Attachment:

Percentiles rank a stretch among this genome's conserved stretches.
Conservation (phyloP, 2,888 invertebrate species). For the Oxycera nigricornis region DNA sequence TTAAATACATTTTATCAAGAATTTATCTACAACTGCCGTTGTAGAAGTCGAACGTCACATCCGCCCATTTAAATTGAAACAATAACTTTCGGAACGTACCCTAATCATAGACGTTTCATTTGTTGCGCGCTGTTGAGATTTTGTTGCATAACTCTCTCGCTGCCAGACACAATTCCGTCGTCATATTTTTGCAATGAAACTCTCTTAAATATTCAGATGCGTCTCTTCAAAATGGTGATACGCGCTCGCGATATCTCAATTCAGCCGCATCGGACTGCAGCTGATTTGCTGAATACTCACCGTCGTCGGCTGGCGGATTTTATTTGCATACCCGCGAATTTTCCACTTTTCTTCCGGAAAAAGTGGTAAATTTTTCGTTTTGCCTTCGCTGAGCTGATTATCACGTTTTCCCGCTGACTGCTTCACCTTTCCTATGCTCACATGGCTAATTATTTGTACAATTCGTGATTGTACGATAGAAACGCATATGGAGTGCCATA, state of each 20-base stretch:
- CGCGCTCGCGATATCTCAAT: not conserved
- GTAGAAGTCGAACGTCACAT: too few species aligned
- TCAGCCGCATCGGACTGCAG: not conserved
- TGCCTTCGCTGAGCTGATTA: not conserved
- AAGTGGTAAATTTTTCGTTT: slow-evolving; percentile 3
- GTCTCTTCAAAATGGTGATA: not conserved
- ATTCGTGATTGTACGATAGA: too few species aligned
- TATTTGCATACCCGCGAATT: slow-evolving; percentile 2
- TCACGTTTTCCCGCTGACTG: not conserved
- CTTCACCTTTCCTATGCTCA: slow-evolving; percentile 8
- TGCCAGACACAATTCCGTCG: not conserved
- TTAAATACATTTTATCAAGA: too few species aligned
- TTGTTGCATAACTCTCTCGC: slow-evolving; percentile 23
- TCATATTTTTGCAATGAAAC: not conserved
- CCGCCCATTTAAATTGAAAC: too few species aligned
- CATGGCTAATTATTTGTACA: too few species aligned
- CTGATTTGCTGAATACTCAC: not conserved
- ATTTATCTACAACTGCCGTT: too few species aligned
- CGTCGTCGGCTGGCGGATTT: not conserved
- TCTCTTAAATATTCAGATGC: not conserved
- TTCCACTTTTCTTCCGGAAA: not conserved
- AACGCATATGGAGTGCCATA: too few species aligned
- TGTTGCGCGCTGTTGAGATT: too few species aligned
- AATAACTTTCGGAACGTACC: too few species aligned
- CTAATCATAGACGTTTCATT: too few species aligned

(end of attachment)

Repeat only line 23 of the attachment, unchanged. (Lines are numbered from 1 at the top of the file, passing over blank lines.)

- TTCCACTTTTCTTCCGGAAA: not conserved